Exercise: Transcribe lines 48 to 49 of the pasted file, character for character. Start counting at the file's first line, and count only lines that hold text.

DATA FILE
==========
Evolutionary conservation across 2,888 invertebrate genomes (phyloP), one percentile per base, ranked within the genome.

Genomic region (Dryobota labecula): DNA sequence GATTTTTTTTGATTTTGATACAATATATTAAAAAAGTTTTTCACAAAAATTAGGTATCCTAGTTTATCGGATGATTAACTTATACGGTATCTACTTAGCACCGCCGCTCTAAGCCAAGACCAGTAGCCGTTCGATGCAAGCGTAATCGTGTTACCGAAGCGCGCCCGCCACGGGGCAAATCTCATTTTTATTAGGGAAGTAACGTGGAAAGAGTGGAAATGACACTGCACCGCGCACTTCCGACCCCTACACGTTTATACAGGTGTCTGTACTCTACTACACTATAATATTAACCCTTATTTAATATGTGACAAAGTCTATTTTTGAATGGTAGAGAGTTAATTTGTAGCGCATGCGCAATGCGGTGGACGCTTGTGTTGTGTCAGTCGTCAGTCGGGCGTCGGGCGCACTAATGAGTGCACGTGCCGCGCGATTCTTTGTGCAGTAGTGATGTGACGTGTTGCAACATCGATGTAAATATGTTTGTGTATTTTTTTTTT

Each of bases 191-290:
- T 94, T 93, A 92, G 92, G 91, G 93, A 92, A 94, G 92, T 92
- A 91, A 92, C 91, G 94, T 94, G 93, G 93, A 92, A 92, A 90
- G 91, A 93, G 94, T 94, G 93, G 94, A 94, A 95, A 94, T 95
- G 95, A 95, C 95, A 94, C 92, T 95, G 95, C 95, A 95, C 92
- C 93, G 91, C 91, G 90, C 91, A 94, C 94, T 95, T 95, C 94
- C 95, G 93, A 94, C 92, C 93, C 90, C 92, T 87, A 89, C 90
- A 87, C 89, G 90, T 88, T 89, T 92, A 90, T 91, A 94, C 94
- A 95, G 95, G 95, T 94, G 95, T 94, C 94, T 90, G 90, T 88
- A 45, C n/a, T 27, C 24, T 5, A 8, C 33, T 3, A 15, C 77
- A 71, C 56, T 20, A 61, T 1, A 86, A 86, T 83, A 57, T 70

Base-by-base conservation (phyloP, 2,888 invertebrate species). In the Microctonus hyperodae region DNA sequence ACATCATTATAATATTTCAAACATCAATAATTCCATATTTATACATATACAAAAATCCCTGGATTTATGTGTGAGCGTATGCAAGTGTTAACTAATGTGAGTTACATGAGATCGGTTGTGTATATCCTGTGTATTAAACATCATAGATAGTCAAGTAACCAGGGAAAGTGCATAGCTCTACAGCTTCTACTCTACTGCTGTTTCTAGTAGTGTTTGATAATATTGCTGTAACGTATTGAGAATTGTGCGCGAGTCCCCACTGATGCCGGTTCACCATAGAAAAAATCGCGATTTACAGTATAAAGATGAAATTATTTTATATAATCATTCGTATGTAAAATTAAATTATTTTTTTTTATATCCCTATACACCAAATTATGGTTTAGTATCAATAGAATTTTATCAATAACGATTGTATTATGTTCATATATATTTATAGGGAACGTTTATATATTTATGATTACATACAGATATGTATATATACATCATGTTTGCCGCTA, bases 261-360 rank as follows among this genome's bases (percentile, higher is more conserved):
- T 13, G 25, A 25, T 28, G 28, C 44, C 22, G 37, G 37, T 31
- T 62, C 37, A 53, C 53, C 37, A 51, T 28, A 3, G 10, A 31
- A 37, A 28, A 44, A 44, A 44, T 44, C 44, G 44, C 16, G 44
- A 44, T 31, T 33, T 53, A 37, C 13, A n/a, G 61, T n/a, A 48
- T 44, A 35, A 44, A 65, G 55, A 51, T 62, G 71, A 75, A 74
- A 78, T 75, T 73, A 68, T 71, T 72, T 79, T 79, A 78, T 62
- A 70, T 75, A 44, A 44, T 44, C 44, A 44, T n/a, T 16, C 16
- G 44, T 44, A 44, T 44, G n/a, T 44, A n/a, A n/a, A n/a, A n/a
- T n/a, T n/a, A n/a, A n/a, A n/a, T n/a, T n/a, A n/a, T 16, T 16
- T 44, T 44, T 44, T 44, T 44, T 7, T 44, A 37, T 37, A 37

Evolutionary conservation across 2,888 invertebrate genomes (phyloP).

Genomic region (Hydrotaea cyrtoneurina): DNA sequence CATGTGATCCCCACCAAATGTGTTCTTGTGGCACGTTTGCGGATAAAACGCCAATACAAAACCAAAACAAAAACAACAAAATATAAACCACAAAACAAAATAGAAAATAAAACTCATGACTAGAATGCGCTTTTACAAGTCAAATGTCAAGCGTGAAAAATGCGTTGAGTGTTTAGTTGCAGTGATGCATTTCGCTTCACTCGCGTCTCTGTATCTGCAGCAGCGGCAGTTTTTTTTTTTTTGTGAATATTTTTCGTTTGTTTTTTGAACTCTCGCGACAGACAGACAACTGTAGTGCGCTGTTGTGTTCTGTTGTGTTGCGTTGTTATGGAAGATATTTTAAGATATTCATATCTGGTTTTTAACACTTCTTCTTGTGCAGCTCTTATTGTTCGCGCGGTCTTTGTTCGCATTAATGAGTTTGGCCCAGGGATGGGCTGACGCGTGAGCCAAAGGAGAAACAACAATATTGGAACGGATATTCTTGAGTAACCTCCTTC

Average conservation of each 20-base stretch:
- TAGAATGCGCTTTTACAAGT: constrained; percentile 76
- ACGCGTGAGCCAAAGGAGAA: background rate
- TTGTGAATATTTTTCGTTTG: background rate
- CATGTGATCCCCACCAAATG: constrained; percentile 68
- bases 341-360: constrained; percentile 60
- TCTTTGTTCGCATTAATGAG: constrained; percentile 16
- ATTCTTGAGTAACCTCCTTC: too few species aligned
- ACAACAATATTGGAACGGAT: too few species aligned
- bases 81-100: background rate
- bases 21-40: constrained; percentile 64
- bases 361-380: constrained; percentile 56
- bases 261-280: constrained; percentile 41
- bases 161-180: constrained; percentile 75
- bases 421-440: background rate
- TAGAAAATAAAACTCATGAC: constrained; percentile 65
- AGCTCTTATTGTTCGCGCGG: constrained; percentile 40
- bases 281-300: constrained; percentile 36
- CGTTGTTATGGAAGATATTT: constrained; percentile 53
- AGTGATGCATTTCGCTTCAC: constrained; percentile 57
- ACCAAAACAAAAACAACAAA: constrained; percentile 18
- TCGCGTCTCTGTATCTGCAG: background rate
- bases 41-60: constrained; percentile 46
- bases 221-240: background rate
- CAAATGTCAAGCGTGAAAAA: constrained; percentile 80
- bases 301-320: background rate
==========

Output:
- TCGCGTCTCTGTATCTGCAG: background rate
- bases 41-60: constrained; percentile 46